Local reaction to lawmakers axing FCC privacy law
COLUMBIA - The U.S. House voted to repeal a set of Obama-era consumer protection rules Tuesday. The move lets Internet providers collect and sell peoples' personal information, web habits, location information, and health data.
The original bill, expanded privacy rules and was adopted at the end of President Obama's last term.
The House debated and voted to get rid of the protection rules by a margin of 10. The Senate approved the measure last week. Now all it needs is President Trump's approval to make it official.
The debate was heated. Rep. Michael Capuano (D-Mass) delivered an angry speech on the House floor.
He said, "I just have one question.What the heck are you thinking? What is in your mind? Why would you want to give up any of your personal information to a faceless corporation for the sole purpose of them selling it?"
Democrats argued advertisers and tech companies should not be allowed to sell customers' information because it was an invasion of privacy.
Supporters of the repeal argued the regulations were duplicative. Rep. Michael Burgess (R-Tex) said the regulation was "dropped on the doorstep" by the previous administration. The main argument supporters put forward was the regulations choked market competition, innovation and inhibited broad cybersecurity initiatives.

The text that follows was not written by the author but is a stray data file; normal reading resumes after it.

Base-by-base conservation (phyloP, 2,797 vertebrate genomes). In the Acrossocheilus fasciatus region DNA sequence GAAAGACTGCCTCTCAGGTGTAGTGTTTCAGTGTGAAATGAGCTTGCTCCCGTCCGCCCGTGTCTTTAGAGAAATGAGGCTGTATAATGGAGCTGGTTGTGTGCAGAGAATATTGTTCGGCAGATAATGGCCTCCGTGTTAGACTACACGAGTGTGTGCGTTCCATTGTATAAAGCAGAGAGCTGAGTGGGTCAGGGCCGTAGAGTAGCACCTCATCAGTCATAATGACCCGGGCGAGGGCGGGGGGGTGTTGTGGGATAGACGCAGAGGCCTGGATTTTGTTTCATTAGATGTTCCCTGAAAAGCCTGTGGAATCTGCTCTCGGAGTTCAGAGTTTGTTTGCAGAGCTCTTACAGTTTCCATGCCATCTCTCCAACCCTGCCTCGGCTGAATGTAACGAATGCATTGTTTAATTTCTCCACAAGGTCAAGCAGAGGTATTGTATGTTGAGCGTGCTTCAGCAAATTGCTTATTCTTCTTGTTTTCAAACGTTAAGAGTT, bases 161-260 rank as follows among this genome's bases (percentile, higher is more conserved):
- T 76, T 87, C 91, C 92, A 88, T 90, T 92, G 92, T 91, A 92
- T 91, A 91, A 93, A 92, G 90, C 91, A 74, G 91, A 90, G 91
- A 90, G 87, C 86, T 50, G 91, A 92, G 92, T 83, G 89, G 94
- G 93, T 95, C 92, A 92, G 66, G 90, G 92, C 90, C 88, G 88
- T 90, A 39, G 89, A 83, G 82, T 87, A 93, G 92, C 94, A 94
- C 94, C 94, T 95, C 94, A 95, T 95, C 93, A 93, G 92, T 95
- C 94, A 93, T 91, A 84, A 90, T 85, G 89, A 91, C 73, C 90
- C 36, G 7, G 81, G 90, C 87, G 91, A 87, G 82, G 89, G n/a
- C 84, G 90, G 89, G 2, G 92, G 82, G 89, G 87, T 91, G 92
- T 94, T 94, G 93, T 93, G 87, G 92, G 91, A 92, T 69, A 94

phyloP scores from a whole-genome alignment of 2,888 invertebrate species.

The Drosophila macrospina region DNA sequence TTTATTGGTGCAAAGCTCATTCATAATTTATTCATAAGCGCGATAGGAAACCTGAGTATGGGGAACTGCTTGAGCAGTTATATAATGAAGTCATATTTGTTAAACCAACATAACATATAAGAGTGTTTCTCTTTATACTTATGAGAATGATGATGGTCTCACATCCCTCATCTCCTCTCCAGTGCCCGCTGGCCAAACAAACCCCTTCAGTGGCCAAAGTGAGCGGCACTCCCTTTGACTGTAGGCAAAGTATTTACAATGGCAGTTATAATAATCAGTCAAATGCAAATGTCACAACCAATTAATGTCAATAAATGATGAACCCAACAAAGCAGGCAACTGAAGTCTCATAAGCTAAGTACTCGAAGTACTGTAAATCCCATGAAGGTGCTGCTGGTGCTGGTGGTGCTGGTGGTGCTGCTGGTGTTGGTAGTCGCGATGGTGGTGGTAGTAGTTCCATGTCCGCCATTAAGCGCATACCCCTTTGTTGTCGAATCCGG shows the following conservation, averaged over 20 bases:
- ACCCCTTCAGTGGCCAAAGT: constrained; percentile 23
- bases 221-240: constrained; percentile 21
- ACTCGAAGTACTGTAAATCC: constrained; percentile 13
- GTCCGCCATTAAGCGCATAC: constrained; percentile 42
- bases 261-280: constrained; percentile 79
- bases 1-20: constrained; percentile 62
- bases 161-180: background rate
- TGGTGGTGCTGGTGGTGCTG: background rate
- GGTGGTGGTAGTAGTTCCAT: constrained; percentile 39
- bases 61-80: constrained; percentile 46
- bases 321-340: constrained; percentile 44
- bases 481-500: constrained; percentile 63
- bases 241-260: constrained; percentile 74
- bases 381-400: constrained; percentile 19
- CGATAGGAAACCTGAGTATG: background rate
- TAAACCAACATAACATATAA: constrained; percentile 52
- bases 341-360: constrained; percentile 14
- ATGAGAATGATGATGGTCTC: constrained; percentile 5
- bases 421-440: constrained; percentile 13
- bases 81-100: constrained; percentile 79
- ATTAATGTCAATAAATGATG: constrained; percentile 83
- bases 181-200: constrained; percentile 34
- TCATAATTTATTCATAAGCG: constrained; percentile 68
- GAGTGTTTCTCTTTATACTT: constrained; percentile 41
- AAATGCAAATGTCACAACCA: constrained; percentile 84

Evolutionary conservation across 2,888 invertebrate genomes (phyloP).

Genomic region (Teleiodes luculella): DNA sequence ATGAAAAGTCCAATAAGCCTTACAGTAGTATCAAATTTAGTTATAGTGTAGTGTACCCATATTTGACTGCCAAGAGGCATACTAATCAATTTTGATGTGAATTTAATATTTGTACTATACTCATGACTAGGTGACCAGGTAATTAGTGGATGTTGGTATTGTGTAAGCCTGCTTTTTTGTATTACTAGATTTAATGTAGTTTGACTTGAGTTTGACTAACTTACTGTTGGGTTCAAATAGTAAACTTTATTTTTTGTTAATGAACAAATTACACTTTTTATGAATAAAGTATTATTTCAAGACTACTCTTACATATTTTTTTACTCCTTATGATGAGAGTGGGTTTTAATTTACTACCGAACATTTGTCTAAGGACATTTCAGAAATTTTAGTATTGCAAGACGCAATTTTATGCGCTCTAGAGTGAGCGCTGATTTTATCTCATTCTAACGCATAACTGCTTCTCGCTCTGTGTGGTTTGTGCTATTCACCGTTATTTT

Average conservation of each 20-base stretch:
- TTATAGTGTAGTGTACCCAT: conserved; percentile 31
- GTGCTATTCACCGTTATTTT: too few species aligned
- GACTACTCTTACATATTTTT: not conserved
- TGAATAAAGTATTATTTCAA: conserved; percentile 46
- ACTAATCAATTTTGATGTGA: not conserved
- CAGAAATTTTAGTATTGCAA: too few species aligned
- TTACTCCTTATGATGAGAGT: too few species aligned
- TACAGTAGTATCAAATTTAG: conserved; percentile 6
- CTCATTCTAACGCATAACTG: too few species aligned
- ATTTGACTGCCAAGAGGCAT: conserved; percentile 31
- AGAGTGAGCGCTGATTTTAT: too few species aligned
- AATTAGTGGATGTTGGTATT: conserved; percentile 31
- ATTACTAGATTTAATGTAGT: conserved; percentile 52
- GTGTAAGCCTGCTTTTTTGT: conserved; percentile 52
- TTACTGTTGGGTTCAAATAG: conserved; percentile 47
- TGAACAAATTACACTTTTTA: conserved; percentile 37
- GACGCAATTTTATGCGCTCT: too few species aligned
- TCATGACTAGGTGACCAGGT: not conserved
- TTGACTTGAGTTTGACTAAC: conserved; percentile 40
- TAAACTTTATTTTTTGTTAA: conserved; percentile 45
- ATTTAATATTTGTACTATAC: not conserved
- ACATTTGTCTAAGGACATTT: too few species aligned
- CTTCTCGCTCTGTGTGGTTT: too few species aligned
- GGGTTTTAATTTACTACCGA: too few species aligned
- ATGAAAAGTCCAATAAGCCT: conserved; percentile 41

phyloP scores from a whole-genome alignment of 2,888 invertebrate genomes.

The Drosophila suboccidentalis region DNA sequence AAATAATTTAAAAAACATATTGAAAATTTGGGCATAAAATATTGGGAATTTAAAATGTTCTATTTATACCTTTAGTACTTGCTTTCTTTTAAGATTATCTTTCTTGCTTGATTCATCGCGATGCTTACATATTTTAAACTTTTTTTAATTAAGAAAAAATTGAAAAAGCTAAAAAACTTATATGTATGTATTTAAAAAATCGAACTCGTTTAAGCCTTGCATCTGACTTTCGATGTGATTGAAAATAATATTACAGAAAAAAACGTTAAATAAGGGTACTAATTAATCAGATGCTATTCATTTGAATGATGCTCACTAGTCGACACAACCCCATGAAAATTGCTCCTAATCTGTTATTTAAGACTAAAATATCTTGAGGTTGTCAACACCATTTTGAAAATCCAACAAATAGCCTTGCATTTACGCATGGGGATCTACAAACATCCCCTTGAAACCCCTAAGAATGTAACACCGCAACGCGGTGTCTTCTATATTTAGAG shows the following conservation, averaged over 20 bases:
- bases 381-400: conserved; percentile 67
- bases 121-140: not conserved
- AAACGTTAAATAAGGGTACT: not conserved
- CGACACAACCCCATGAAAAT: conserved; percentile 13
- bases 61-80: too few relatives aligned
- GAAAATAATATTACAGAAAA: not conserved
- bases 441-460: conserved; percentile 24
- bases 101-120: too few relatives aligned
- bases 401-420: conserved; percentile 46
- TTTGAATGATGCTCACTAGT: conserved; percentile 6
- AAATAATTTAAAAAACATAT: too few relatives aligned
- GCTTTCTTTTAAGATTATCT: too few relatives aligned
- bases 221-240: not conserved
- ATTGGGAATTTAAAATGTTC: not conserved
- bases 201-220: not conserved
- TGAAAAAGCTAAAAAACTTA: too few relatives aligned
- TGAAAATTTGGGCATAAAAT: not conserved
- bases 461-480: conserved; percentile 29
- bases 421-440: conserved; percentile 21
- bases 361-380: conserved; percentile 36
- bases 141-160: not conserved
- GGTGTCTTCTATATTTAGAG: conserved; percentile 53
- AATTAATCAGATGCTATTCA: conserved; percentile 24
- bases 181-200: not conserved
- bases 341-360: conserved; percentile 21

That's not how some local residents feel. KOMU spoke to more than fifteen mid-Missourians and the overwhelming reaction to the news was negative.
John Betz, a local radio host at KOPN, said, "It's a very disturbing thing knowing an Internet provider would just have that legal ability to sell personal information."
Another community member, Bruce Inn said privacy was a big deal to him.
"I mean I'm against it. I think it's an invasion of privacy. It shouldn't be done," Inn said.
Two Columbia College students agreed. Kyle Matynka said the idea of Comcast or AT&T selling his private information made him a "little bit uncomfortable" and Martin Kalabek said, "I don't really want to share my personal information with people I don't even know or trust."
According to federal statistics, many Americans have only one or two Internet providers to choose from.